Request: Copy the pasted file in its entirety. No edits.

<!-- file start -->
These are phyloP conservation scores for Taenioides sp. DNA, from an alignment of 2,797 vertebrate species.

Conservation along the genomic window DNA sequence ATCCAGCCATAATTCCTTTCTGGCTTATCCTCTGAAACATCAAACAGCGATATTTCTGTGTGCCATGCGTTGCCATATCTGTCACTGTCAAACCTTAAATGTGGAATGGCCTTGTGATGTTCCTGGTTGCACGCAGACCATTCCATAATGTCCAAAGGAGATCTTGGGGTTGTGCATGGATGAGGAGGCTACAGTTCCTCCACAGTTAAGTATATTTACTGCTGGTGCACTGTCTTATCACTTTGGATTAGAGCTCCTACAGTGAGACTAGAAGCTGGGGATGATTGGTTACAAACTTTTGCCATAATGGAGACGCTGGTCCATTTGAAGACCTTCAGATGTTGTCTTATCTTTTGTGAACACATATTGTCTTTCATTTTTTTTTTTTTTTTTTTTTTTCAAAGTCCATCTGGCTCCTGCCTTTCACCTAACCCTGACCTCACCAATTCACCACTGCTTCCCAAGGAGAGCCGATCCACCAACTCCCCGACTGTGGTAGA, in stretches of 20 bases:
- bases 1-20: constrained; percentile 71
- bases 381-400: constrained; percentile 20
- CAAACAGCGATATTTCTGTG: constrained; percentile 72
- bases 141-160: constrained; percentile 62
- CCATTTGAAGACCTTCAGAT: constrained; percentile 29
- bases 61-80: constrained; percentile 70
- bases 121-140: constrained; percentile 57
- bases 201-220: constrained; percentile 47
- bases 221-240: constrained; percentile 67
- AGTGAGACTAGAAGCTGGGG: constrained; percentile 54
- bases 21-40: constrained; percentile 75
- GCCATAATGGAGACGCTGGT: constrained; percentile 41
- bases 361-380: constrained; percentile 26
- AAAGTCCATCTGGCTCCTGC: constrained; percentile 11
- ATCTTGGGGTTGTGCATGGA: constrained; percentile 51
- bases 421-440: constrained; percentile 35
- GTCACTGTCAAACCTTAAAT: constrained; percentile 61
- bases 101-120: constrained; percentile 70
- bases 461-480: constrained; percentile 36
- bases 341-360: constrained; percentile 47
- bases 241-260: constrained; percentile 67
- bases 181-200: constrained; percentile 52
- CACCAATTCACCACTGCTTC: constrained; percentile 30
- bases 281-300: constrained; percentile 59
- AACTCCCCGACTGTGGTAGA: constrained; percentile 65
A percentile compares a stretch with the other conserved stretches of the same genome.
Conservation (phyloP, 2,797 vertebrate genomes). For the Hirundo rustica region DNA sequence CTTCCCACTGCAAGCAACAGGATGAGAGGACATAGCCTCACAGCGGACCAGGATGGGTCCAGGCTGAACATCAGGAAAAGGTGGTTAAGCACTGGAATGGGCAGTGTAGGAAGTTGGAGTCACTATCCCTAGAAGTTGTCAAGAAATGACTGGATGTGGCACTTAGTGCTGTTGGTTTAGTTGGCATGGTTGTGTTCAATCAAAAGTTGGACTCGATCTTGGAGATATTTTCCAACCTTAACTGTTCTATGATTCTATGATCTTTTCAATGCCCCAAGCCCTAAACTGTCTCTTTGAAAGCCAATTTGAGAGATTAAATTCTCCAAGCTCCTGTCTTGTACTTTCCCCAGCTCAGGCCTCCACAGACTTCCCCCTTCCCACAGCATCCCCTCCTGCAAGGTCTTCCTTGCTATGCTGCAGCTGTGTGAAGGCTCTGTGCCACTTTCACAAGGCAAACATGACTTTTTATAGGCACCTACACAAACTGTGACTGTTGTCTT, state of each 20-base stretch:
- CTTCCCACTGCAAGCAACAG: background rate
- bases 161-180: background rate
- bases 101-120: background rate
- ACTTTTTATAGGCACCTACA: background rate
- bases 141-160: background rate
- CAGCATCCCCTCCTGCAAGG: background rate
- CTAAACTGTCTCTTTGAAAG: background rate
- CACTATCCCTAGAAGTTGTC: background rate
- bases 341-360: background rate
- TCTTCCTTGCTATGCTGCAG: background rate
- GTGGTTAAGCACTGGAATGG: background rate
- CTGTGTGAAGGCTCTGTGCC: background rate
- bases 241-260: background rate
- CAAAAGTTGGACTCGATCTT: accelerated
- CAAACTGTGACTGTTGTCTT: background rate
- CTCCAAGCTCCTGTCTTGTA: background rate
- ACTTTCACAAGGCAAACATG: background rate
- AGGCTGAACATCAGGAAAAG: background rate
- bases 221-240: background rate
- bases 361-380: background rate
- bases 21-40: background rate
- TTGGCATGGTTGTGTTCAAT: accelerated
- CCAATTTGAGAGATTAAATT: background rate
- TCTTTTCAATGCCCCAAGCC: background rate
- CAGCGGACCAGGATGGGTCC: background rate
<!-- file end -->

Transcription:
These are phyloP conservation scores for Taenioides sp. DNA, from an alignment of 2,797 vertebrate species.

Conservation along the genomic window DNA sequence ATCCAGCCATAATTCCTTTCTGGCTTATCCTCTGAAACATCAAACAGCGATATTTCTGTGTGCCATGCGTTGCCATATCTGTCACTGTCAAACCTTAAATGTGGAATGGCCTTGTGATGTTCCTGGTTGCACGCAGACCATTCCATAATGTCCAAAGGAGATCTTGGGGTTGTGCATGGATGAGGAGGCTACAGTTCCTCCACAGTTAAGTATATTTACTGCTGGTGCACTGTCTTATCACTTTGGATTAGAGCTCCTACAGTGAGACTAGAAGCTGGGGATGATTGGTTACAAACTTTTGCCATAATGGAGACGCTGGTCCATTTGAAGACCTTCAGATGTTGTCTTATCTTTTGTGAACACATATTGTCTTTCATTTTTTTTTTTTTTTTTTTTTTTCAAAGTCCATCTGGCTCCTGCCTTTCACCTAACCCTGACCTCACCAATTCACCACTGCTTCCCAAGGAGAGCCGATCCACCAACTCCCCGACTGTGGTAGA, in stretches of 20 bases:
- bases 1-20: constrained; percentile 71
- bases 381-400: constrained; percentile 20
- CAAACAGCGATATTTCTGTG: constrained; percentile 72
- bases 141-160: constrained; percentile 62
- CCATTTGAAGACCTTCAGAT: constrained; percentile 29
- bases 61-80: constrained; percentile 70
- bases 121-140: constrained; percentile 57
- bases 201-220: constrained; percentile 47
- bases 221-240: constrained; percentile 67
- AGTGAGACTAGAAGCTGGGG: constrained; percentile 54
- bases 21-40: constrained; percentile 75
- GCCATAATGGAGACGCTGGT: constrained; percentile 41
- bases 361-380: constrained; percentile 26
- AAAGTCCATCTGGCTCCTGC: constrained; percentile 11
- ATCTTGGGGTTGTGCATGGA: constrained; percentile 51
- bases 421-440: constrained; percentile 35
- GTCACTGTCAAACCTTAAAT: constrained; percentile 61
- bases 101-120: constrained; percentile 70
- bases 461-480: constrained; percentile 36
- bases 341-360: constrained; percentile 47
- bases 241-260: constrained; percentile 67
- bases 181-200: constrained; percentile 52
- CACCAATTCACCACTGCTTC: constrained; percentile 30
- bases 281-300: constrained; percentile 59
- AACTCCCCGACTGTGGTAGA: constrained; percentile 65
A percentile compares a stretch with the other conserved stretches of the same genome.
Conservation (phyloP, 2,797 vertebrate genomes). For the Hirundo rustica region DNA sequence CTTCCCACTGCAAGCAACAGGATGAGAGGACATAGCCTCACAGCGGACCAGGATGGGTCCAGGCTGAACATCAGGAAAAGGTGGTTAAGCACTGGAATGGGCAGTGTAGGAAGTTGGAGTCACTATCCCTAGAAGTTGTCAAGAAATGACTGGATGTGGCACTTAGTGCTGTTGGTTTAGTTGGCATGGTTGTGTTCAATCAAAAGTTGGACTCGATCTTGGAGATATTTTCCAACCTTAACTGTTCTATGATTCTATGATCTTTTCAATGCCCCAAGCCCTAAACTGTCTCTTTGAAAGCCAATTTGAGAGATTAAATTCTCCAAGCTCCTGTCTTGTACTTTCCCCAGCTCAGGCCTCCACAGACTTCCCCCTTCCCACAGCATCCCCTCCTGCAAGGTCTTCCTTGCTATGCTGCAGCTGTGTGAAGGCTCTGTGCCACTTTCACAAGGCAAACATGACTTTTTATAGGCACCTACACAAACTGTGACTGTTGTCTT, state of each 20-base stretch:
- CTTCCCACTGCAAGCAACAG: background rate
- bases 161-180: background rate
- bases 101-120: background rate
- ACTTTTTATAGGCACCTACA: background rate
- bases 141-160: background rate
- CAGCATCCCCTCCTGCAAGG: background rate
- CTAAACTGTCTCTTTGAAAG: background rate
- CACTATCCCTAGAAGTTGTC: background rate
- bases 341-360: background rate
- TCTTCCTTGCTATGCTGCAG: background rate
- GTGGTTAAGCACTGGAATGG: background rate
- CTGTGTGAAGGCTCTGTGCC: background rate
- bases 241-260: background rate
- CAAAAGTTGGACTCGATCTT: accelerated
- CAAACTGTGACTGTTGTCTT: background rate
- CTCCAAGCTCCTGTCTTGTA: background rate
- ACTTTCACAAGGCAAACATG: background rate
- AGGCTGAACATCAGGAAAAG: background rate
- bases 221-240: background rate
- bases 361-380: background rate
- bases 21-40: background rate
- TTGGCATGGTTGTGTTCAAT: accelerated
- CCAATTTGAGAGATTAAATT: background rate
- TCTTTTCAATGCCCCAAGCC: background rate
- CAGCGGACCAGGATGGGTCC: background rate